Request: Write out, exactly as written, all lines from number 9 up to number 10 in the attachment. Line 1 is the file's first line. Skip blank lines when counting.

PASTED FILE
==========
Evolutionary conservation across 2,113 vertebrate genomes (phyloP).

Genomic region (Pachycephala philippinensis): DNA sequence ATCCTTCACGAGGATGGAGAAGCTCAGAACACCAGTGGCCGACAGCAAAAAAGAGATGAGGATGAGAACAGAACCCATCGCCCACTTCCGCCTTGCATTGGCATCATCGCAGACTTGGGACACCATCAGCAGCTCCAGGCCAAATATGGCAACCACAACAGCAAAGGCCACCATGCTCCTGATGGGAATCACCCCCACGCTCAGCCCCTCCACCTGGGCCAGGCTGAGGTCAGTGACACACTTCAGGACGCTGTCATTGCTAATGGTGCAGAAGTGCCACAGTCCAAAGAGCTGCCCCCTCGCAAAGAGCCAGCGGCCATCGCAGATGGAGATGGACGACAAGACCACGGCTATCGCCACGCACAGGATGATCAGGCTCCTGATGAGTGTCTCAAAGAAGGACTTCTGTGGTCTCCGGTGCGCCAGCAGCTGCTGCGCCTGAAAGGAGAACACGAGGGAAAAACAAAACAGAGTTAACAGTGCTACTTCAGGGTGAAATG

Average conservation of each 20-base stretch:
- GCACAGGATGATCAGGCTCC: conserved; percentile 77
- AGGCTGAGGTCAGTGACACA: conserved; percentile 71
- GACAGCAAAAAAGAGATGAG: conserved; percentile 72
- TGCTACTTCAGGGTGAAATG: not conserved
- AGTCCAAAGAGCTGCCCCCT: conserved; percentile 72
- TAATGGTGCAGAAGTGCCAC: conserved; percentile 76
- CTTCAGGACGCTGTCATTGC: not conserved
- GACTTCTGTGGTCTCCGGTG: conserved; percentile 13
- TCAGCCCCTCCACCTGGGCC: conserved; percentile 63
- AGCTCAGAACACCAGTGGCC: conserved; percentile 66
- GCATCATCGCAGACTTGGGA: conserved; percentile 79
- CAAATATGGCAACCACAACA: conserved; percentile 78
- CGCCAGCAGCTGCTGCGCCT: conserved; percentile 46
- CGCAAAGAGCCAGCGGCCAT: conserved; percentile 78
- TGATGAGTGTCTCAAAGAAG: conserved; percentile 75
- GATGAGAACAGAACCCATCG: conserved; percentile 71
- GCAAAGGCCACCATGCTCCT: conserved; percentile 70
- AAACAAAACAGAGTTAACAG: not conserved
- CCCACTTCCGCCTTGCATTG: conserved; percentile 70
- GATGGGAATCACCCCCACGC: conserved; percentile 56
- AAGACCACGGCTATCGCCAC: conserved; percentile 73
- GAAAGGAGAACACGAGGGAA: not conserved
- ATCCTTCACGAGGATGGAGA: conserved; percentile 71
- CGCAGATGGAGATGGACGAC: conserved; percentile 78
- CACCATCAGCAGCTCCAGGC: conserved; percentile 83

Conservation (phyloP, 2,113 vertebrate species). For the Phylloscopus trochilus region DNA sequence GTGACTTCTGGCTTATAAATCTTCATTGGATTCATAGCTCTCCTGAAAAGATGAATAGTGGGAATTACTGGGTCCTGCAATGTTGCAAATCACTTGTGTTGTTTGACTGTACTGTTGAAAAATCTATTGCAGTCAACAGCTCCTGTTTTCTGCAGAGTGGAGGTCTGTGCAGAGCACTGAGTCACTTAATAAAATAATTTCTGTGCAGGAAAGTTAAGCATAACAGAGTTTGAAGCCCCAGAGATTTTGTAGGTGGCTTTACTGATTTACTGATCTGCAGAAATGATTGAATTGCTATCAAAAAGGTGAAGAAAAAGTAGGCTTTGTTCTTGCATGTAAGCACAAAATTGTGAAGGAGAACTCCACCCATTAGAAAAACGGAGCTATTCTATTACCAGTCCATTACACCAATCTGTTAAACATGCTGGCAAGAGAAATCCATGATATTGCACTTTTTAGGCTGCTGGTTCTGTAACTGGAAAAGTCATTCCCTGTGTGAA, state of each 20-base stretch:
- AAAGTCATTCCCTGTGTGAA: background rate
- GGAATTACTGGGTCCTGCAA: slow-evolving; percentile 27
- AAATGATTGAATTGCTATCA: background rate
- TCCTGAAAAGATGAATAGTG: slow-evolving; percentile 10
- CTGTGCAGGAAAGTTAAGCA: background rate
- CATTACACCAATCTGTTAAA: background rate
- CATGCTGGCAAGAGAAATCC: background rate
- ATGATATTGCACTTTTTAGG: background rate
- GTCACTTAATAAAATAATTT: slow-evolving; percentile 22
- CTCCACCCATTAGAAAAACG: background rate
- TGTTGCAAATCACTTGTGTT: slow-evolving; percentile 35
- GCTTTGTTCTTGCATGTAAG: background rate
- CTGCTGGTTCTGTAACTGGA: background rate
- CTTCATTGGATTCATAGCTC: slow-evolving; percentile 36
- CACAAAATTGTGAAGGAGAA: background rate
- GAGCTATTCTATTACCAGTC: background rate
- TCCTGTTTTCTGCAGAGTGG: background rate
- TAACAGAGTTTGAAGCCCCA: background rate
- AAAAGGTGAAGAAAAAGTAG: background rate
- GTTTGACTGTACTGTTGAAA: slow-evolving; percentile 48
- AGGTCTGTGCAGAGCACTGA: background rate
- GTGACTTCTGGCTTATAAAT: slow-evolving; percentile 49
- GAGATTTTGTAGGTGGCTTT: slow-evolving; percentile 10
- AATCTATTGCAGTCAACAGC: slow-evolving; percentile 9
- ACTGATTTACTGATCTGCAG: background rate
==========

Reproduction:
- TAATGGTGCAGAAGTGCCAC: conserved; percentile 76
- CTTCAGGACGCTGTCATTGC: not conserved